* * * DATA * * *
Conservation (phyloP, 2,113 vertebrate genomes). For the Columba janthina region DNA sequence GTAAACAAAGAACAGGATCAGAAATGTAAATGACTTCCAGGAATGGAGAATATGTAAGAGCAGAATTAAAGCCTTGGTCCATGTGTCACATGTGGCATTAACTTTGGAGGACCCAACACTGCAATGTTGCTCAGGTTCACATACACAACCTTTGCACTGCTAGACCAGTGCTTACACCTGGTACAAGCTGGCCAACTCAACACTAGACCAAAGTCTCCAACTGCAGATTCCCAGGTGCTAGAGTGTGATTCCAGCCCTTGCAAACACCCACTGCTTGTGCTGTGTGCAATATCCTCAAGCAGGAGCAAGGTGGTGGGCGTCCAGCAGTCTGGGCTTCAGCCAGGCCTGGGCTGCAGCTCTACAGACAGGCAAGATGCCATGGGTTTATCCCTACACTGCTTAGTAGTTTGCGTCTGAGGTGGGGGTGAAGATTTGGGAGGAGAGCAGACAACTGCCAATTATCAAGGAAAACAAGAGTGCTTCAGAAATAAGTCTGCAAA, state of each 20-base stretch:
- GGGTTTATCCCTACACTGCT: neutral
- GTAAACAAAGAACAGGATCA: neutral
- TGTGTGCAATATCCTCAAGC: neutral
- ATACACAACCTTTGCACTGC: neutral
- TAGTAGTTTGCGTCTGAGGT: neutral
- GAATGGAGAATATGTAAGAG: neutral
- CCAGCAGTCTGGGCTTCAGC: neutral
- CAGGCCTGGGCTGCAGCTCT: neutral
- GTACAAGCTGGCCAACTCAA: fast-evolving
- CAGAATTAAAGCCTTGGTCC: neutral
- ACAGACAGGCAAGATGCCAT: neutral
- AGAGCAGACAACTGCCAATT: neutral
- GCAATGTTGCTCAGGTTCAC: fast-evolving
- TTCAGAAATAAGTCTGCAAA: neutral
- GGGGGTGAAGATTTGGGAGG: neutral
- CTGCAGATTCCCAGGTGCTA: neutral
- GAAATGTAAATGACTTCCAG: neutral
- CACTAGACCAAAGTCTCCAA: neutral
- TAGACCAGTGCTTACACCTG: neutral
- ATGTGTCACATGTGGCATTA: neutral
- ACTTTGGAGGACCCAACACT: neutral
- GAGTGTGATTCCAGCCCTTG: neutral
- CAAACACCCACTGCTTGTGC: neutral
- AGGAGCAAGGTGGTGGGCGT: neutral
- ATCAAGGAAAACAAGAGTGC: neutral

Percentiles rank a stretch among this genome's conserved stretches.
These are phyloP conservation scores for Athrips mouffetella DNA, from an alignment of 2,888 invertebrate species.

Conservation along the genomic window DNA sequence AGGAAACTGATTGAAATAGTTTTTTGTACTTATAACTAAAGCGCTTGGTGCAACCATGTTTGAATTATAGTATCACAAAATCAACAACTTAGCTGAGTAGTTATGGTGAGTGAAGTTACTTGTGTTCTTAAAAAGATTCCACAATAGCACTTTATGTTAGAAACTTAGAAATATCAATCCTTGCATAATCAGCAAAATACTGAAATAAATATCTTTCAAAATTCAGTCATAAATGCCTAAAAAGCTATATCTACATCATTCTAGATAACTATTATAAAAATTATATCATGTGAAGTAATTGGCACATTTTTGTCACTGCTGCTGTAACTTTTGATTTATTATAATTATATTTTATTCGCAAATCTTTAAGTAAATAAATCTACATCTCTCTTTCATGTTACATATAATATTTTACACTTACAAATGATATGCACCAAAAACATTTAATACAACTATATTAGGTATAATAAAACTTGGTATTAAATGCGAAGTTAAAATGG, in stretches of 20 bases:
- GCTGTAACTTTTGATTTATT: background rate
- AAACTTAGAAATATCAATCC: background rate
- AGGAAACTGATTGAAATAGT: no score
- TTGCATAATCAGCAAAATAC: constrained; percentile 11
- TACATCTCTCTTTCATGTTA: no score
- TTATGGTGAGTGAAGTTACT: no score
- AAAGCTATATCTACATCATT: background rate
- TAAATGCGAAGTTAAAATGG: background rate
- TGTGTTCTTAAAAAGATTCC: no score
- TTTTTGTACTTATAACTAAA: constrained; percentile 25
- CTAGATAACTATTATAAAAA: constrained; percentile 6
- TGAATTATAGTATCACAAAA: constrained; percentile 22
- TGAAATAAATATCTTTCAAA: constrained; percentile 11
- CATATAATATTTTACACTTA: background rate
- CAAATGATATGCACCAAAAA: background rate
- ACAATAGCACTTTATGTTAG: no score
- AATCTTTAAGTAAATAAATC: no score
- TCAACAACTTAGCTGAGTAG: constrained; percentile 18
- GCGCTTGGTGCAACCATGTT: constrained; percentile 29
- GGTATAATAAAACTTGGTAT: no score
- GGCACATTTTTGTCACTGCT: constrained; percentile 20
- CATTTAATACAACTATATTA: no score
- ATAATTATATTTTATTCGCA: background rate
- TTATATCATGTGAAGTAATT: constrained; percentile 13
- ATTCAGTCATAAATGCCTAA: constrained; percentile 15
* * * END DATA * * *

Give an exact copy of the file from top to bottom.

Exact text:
Conservation (phyloP, 2,113 vertebrate genomes). For the Columba janthina region DNA sequence GTAAACAAAGAACAGGATCAGAAATGTAAATGACTTCCAGGAATGGAGAATATGTAAGAGCAGAATTAAAGCCTTGGTCCATGTGTCACATGTGGCATTAACTTTGGAGGACCCAACACTGCAATGTTGCTCAGGTTCACATACACAACCTTTGCACTGCTAGACCAGTGCTTACACCTGGTACAAGCTGGCCAACTCAACACTAGACCAAAGTCTCCAACTGCAGATTCCCAGGTGCTAGAGTGTGATTCCAGCCCTTGCAAACACCCACTGCTTGTGCTGTGTGCAATATCCTCAAGCAGGAGCAAGGTGGTGGGCGTCCAGCAGTCTGGGCTTCAGCCAGGCCTGGGCTGCAGCTCTACAGACAGGCAAGATGCCATGGGTTTATCCCTACACTGCTTAGTAGTTTGCGTCTGAGGTGGGGGTGAAGATTTGGGAGGAGAGCAGACAACTGCCAATTATCAAGGAAAACAAGAGTGCTTCAGAAATAAGTCTGCAAA, state of each 20-base stretch:
- GGGTTTATCCCTACACTGCT: neutral
- GTAAACAAAGAACAGGATCA: neutral
- TGTGTGCAATATCCTCAAGC: neutral
- ATACACAACCTTTGCACTGC: neutral
- TAGTAGTTTGCGTCTGAGGT: neutral
- GAATGGAGAATATGTAAGAG: neutral
- CCAGCAGTCTGGGCTTCAGC: neutral
- CAGGCCTGGGCTGCAGCTCT: neutral
- GTACAAGCTGGCCAACTCAA: fast-evolving
- CAGAATTAAAGCCTTGGTCC: neutral
- ACAGACAGGCAAGATGCCAT: neutral
- AGAGCAGACAACTGCCAATT: neutral
- GCAATGTTGCTCAGGTTCAC: fast-evolving
- TTCAGAAATAAGTCTGCAAA: neutral
- GGGGGTGAAGATTTGGGAGG: neutral
- CTGCAGATTCCCAGGTGCTA: neutral
- GAAATGTAAATGACTTCCAG: neutral
- CACTAGACCAAAGTCTCCAA: neutral
- TAGACCAGTGCTTACACCTG: neutral
- ATGTGTCACATGTGGCATTA: neutral
- ACTTTGGAGGACCCAACACT: neutral
- GAGTGTGATTCCAGCCCTTG: neutral
- CAAACACCCACTGCTTGTGC: neutral
- AGGAGCAAGGTGGTGGGCGT: neutral
- ATCAAGGAAAACAAGAGTGC: neutral

Percentiles rank a stretch among this genome's conserved stretches.
These are phyloP conservation scores for Athrips mouffetella DNA, from an alignment of 2,888 invertebrate species.

Conservation along the genomic window DNA sequence AGGAAACTGATTGAAATAGTTTTTTGTACTTATAACTAAAGCGCTTGGTGCAACCATGTTTGAATTATAGTATCACAAAATCAACAACTTAGCTGAGTAGTTATGGTGAGTGAAGTTACTTGTGTTCTTAAAAAGATTCCACAATAGCACTTTATGTTAGAAACTTAGAAATATCAATCCTTGCATAATCAGCAAAATACTGAAATAAATATCTTTCAAAATTCAGTCATAAATGCCTAAAAAGCTATATCTACATCATTCTAGATAACTATTATAAAAATTATATCATGTGAAGTAATTGGCACATTTTTGTCACTGCTGCTGTAACTTTTGATTTATTATAATTATATTTTATTCGCAAATCTTTAAGTAAATAAATCTACATCTCTCTTTCATGTTACATATAATATTTTACACTTACAAATGATATGCACCAAAAACATTTAATACAACTATATTAGGTATAATAAAACTTGGTATTAAATGCGAAGTTAAAATGG, in stretches of 20 bases:
- GCTGTAACTTTTGATTTATT: background rate
- AAACTTAGAAATATCAATCC: background rate
- AGGAAACTGATTGAAATAGT: no score
- TTGCATAATCAGCAAAATAC: constrained; percentile 11
- TACATCTCTCTTTCATGTTA: no score
- TTATGGTGAGTGAAGTTACT: no score
- AAAGCTATATCTACATCATT: background rate
- TAAATGCGAAGTTAAAATGG: background rate
- TGTGTTCTTAAAAAGATTCC: no score
- TTTTTGTACTTATAACTAAA: constrained; percentile 25
- CTAGATAACTATTATAAAAA: constrained; percentile 6
- TGAATTATAGTATCACAAAA: constrained; percentile 22
- TGAAATAAATATCTTTCAAA: constrained; percentile 11
- CATATAATATTTTACACTTA: background rate
- CAAATGATATGCACCAAAAA: background rate
- ACAATAGCACTTTATGTTAG: no score
- AATCTTTAAGTAAATAAATC: no score
- TCAACAACTTAGCTGAGTAG: constrained; percentile 18
- GCGCTTGGTGCAACCATGTT: constrained; percentile 29
- GGTATAATAAAACTTGGTAT: no score
- GGCACATTTTTGTCACTGCT: constrained; percentile 20
- CATTTAATACAACTATATTA: no score
- ATAATTATATTTTATTCGCA: background rate
- TTATATCATGTGAAGTAATT: constrained; percentile 13
- ATTCAGTCATAAATGCCTAA: constrained; percentile 15